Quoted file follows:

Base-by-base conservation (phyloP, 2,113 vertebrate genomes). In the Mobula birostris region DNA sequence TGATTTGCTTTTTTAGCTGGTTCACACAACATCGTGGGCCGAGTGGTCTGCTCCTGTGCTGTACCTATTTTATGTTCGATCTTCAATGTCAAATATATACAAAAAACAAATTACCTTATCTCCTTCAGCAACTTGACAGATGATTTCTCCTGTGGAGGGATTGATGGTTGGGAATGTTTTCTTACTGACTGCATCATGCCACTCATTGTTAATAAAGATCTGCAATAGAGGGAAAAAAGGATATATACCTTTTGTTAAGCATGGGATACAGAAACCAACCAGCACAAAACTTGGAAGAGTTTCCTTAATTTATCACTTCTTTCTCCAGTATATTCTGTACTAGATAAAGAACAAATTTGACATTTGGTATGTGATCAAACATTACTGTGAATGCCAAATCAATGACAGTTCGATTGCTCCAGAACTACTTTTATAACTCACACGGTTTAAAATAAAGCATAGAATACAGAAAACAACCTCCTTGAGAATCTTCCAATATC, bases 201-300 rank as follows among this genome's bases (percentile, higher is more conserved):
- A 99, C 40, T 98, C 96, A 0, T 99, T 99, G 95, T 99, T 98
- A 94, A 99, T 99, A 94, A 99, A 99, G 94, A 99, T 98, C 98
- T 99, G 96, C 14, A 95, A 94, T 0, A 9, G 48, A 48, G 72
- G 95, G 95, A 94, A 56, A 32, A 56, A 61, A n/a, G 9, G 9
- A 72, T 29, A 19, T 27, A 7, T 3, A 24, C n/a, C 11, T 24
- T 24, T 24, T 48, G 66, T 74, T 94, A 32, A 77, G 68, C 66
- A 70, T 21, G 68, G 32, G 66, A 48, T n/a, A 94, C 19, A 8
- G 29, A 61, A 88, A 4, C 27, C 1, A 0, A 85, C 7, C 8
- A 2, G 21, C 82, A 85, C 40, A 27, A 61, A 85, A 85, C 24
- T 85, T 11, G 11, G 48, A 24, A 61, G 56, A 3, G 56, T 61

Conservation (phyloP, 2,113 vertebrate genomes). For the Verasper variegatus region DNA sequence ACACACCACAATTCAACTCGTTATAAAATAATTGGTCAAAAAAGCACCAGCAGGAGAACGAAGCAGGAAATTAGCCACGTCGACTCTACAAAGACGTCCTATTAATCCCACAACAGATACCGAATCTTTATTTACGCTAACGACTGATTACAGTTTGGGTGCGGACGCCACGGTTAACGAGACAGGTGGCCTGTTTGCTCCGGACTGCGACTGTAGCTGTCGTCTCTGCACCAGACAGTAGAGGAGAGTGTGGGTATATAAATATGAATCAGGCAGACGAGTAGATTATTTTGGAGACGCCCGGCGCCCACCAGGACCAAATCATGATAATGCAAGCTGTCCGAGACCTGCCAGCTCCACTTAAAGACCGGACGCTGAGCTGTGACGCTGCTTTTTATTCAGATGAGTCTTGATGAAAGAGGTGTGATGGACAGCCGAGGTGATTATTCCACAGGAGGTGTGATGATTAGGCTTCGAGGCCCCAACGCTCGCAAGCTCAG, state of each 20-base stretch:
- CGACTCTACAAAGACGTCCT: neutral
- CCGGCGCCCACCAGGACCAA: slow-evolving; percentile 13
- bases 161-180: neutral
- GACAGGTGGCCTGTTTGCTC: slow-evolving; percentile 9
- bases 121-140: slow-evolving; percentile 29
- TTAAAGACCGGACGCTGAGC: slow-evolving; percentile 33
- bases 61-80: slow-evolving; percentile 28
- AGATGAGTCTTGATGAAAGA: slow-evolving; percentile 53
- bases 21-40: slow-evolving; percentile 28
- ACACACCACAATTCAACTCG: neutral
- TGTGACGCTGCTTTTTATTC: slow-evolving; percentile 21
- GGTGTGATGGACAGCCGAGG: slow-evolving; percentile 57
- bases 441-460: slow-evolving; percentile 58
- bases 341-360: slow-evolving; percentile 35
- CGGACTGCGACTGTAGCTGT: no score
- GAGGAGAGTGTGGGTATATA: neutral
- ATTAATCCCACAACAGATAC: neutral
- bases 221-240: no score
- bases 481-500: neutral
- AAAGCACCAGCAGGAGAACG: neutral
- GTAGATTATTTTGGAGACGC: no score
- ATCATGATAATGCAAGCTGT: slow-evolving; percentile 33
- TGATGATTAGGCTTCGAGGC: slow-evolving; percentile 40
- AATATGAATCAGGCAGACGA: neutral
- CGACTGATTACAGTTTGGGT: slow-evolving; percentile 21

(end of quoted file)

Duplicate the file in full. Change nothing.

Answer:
Base-by-base conservation (phyloP, 2,113 vertebrate genomes). In the Mobula birostris region DNA sequence TGATTTGCTTTTTTAGCTGGTTCACACAACATCGTGGGCCGAGTGGTCTGCTCCTGTGCTGTACCTATTTTATGTTCGATCTTCAATGTCAAATATATACAAAAAACAAATTACCTTATCTCCTTCAGCAACTTGACAGATGATTTCTCCTGTGGAGGGATTGATGGTTGGGAATGTTTTCTTACTGACTGCATCATGCCACTCATTGTTAATAAAGATCTGCAATAGAGGGAAAAAAGGATATATACCTTTTGTTAAGCATGGGATACAGAAACCAACCAGCACAAAACTTGGAAGAGTTTCCTTAATTTATCACTTCTTTCTCCAGTATATTCTGTACTAGATAAAGAACAAATTTGACATTTGGTATGTGATCAAACATTACTGTGAATGCCAAATCAATGACAGTTCGATTGCTCCAGAACTACTTTTATAACTCACACGGTTTAAAATAAAGCATAGAATACAGAAAACAACCTCCTTGAGAATCTTCCAATATC, bases 201-300 rank as follows among this genome's bases (percentile, higher is more conserved):
- A 99, C 40, T 98, C 96, A 0, T 99, T 99, G 95, T 99, T 98
- A 94, A 99, T 99, A 94, A 99, A 99, G 94, A 99, T 98, C 98
- T 99, G 96, C 14, A 95, A 94, T 0, A 9, G 48, A 48, G 72
- G 95, G 95, A 94, A 56, A 32, A 56, A 61, A n/a, G 9, G 9
- A 72, T 29, A 19, T 27, A 7, T 3, A 24, C n/a, C 11, T 24
- T 24, T 24, T 48, G 66, T 74, T 94, A 32, A 77, G 68, C 66
- A 70, T 21, G 68, G 32, G 66, A 48, T n/a, A 94, C 19, A 8
- G 29, A 61, A 88, A 4, C 27, C 1, A 0, A 85, C 7, C 8
- A 2, G 21, C 82, A 85, C 40, A 27, A 61, A 85, A 85, C 24
- T 85, T 11, G 11, G 48, A 24, A 61, G 56, A 3, G 56, T 61

Conservation (phyloP, 2,113 vertebrate genomes). For the Verasper variegatus region DNA sequence ACACACCACAATTCAACTCGTTATAAAATAATTGGTCAAAAAAGCACCAGCAGGAGAACGAAGCAGGAAATTAGCCACGTCGACTCTACAAAGACGTCCTATTAATCCCACAACAGATACCGAATCTTTATTTACGCTAACGACTGATTACAGTTTGGGTGCGGACGCCACGGTTAACGAGACAGGTGGCCTGTTTGCTCCGGACTGCGACTGTAGCTGTCGTCTCTGCACCAGACAGTAGAGGAGAGTGTGGGTATATAAATATGAATCAGGCAGACGAGTAGATTATTTTGGAGACGCCCGGCGCCCACCAGGACCAAATCATGATAATGCAAGCTGTCCGAGACCTGCCAGCTCCACTTAAAGACCGGACGCTGAGCTGTGACGCTGCTTTTTATTCAGATGAGTCTTGATGAAAGAGGTGTGATGGACAGCCGAGGTGATTATTCCACAGGAGGTGTGATGATTAGGCTTCGAGGCCCCAACGCTCGCAAGCTCAG, state of each 20-base stretch:
- CGACTCTACAAAGACGTCCT: neutral
- CCGGCGCCCACCAGGACCAA: slow-evolving; percentile 13
- bases 161-180: neutral
- GACAGGTGGCCTGTTTGCTC: slow-evolving; percentile 9
- bases 121-140: slow-evolving; percentile 29
- TTAAAGACCGGACGCTGAGC: slow-evolving; percentile 33
- bases 61-80: slow-evolving; percentile 28
- AGATGAGTCTTGATGAAAGA: slow-evolving; percentile 53
- bases 21-40: slow-evolving; percentile 28
- ACACACCACAATTCAACTCG: neutral
- TGTGACGCTGCTTTTTATTC: slow-evolving; percentile 21
- GGTGTGATGGACAGCCGAGG: slow-evolving; percentile 57
- bases 441-460: slow-evolving; percentile 58
- bases 341-360: slow-evolving; percentile 35
- CGGACTGCGACTGTAGCTGT: no score
- GAGGAGAGTGTGGGTATATA: neutral
- ATTAATCCCACAACAGATAC: neutral
- bases 221-240: no score
- bases 481-500: neutral
- AAAGCACCAGCAGGAGAACG: neutral
- GTAGATTATTTTGGAGACGC: no score
- ATCATGATAATGCAAGCTGT: slow-evolving; percentile 33
- TGATGATTAGGCTTCGAGGC: slow-evolving; percentile 40
- AATATGAATCAGGCAGACGA: neutral
- CGACTGATTACAGTTTGGGT: slow-evolving; percentile 21